When it comes to teaching, Gavin Somers has assembled a unique recipe of film, language lessons, and open conversation. Somers is the program manager for Out in Schools, which travels around the province giving presentations in elementary and secondary schools about LGBT2SQ+ identities. Somers believes honesty and creativity are the key to fostering acceptance.
“The program really looks at the intersection of art and storytelling and the meaningful ways to create social change,” they say in a phone call to the Georgia Straight. “We’re exploring: how do we support people in having more than a surface-level conversation about these topics and go beyond just the 101?”
During its presentations, Out in Schools shows films and encourages discussions about what it’s like to be queer in order to create an inclusive space where kids can ask questions.
“We’ve got a team of facilitators with a variety of experiences, and while we’re talking about these issues, we’re also just presenting possibility models,” Somers says. “We’re presenting people who can share aspects of their experiences, aspects of their story, in ways that are really genuine and vulnerable—and that allows students and educators to ask questions that might not be appropriate to ask a stranger on the street, or your barista.”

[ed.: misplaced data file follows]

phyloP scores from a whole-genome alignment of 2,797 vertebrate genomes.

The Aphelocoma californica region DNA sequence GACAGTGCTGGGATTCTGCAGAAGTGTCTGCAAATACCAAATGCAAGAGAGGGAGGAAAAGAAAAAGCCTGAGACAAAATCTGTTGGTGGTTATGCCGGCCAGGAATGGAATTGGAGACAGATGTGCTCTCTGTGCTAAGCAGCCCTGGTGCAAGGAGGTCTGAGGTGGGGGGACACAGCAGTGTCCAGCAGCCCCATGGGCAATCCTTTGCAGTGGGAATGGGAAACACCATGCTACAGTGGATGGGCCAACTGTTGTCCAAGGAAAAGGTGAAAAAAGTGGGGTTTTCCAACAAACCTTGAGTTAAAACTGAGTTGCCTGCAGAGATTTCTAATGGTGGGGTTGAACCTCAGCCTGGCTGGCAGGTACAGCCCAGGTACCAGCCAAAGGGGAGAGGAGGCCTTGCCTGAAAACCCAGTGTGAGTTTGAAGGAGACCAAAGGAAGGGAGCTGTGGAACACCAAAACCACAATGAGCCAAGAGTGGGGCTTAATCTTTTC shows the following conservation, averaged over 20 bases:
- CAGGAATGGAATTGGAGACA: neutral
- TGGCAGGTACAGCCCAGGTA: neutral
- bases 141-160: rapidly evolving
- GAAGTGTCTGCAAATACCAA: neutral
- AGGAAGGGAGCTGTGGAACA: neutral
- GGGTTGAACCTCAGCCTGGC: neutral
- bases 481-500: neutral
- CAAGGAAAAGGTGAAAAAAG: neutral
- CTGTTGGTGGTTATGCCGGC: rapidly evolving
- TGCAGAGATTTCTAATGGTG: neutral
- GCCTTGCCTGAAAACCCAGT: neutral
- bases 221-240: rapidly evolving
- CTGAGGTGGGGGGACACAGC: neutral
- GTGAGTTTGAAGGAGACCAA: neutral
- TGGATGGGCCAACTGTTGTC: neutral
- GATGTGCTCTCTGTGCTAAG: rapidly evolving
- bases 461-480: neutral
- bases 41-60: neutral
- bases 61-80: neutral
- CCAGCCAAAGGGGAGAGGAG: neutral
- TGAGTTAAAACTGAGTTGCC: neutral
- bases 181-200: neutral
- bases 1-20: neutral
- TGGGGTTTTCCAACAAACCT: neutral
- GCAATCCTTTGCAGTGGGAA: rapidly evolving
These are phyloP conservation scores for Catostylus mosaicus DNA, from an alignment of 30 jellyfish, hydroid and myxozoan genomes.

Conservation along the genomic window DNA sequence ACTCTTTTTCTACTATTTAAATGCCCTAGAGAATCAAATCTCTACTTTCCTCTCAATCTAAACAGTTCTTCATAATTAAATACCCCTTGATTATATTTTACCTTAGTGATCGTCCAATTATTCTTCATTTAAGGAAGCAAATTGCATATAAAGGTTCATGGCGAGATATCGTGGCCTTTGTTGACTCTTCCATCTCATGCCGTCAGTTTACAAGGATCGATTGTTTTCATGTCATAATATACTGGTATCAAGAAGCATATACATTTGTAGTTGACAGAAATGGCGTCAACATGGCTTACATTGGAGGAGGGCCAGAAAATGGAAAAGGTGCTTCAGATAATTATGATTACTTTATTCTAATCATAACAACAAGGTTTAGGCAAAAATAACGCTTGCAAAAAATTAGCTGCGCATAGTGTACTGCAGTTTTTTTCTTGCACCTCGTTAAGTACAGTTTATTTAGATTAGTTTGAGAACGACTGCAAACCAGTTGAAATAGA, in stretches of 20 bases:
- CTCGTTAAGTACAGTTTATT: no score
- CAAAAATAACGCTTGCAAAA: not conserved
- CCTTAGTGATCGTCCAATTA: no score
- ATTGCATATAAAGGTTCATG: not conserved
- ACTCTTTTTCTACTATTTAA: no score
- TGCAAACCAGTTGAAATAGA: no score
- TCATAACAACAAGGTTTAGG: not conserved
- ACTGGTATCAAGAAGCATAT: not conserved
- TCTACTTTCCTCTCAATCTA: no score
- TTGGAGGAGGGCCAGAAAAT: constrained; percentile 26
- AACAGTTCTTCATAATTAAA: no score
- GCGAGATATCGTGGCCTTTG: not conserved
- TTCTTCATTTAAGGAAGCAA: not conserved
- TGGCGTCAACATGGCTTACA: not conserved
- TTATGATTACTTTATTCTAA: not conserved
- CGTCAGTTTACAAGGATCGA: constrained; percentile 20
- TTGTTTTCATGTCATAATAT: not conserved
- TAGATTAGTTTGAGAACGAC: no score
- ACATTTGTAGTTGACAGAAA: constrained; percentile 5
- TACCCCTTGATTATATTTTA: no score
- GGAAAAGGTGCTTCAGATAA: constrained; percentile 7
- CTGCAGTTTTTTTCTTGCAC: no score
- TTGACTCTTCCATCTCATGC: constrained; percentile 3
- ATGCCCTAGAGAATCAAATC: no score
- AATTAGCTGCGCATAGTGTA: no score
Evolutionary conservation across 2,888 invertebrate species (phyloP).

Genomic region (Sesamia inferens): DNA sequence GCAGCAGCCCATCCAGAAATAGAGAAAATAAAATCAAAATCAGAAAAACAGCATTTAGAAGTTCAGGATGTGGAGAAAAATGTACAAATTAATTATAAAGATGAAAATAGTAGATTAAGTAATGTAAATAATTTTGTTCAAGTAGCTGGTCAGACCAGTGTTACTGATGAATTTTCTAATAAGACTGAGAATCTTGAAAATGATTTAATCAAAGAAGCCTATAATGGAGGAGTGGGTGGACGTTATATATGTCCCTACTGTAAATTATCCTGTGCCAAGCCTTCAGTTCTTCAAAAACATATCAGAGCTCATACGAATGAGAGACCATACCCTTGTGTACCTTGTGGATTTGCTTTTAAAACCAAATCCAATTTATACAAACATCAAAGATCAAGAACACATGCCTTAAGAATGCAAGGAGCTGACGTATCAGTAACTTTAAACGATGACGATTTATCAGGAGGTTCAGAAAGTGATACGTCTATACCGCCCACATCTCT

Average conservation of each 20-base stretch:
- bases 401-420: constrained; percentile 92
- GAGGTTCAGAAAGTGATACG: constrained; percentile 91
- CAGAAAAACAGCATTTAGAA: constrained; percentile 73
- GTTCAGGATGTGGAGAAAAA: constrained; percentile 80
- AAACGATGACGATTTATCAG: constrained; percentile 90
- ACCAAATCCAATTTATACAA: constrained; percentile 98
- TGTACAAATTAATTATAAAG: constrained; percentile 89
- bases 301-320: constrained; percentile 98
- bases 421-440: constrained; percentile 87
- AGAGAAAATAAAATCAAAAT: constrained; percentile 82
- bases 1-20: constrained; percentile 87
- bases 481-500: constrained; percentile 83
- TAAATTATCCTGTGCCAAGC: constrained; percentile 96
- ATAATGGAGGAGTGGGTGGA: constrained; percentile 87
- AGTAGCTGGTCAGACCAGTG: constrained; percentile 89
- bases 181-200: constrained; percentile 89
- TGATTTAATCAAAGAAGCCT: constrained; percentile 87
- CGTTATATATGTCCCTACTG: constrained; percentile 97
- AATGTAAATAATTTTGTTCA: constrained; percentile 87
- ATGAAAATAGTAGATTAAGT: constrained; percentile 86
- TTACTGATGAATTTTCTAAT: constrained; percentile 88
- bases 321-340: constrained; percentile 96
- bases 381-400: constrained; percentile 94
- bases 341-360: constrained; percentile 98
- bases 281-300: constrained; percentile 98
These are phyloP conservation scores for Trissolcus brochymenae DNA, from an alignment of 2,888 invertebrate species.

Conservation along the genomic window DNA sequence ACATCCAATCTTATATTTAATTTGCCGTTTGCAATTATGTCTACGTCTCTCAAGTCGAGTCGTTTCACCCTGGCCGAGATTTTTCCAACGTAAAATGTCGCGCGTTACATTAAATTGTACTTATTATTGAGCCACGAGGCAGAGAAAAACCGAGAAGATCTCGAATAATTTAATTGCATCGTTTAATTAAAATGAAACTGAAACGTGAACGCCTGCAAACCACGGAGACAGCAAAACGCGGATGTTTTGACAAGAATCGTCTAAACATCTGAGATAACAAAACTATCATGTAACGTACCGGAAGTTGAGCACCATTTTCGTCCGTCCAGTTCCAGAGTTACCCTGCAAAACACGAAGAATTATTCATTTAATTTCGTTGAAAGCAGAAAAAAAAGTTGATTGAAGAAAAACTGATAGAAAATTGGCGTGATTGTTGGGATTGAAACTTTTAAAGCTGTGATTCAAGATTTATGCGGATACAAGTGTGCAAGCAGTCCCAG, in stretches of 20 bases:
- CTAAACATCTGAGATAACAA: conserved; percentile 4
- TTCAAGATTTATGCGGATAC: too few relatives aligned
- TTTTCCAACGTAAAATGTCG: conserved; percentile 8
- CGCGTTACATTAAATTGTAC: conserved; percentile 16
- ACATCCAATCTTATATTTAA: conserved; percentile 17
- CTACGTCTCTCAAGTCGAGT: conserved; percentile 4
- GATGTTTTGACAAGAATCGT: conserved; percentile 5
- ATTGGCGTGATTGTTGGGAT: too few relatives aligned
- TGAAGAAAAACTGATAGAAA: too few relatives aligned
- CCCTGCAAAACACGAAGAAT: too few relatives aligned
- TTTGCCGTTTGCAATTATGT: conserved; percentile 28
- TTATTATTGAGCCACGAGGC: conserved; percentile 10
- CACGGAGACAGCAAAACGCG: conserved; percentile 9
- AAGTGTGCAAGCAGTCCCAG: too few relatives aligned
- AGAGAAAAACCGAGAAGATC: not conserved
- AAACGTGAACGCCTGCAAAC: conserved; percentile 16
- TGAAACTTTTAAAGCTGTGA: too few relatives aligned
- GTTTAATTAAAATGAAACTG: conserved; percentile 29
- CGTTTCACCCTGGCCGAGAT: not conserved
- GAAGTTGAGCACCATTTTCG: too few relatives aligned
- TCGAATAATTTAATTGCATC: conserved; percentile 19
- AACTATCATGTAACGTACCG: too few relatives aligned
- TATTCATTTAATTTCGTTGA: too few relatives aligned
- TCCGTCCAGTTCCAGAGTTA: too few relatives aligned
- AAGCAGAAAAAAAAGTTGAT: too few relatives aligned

The facilitators might discuss what it was like for them to come out, or what it means to identify as nonbinary or two-spirited or queer. The important thing is to open up a dialogue and help kids understand and relate to those experiences.
“I’ve had people come up to me afterwards and say, ‘Wow, I never got to see myself represented like that before.’ ”
In the five years that Somers has been with the program, it has seen strong support from the communities they’ve visited. Most students and teachers, they say, have been largely receptive to the discussion, which is heartening in the face of backlash they sometimes get from right-wing anti-SOGI groups.
“We just try to keep our head down and minimize it,” they say. “The more we feel it, the more it can feel like a big deal.”
Out in Schools has almost reached its goal of visiting every school district in the province, and Somers hopes that it will eventually expand its reach to a national level.
“The goal would be to continue to inspire that connection between art and social change,” they say. “Just being able to make that shift in a way that feels representative and reflective of the diversity that can exist in our classrooms.”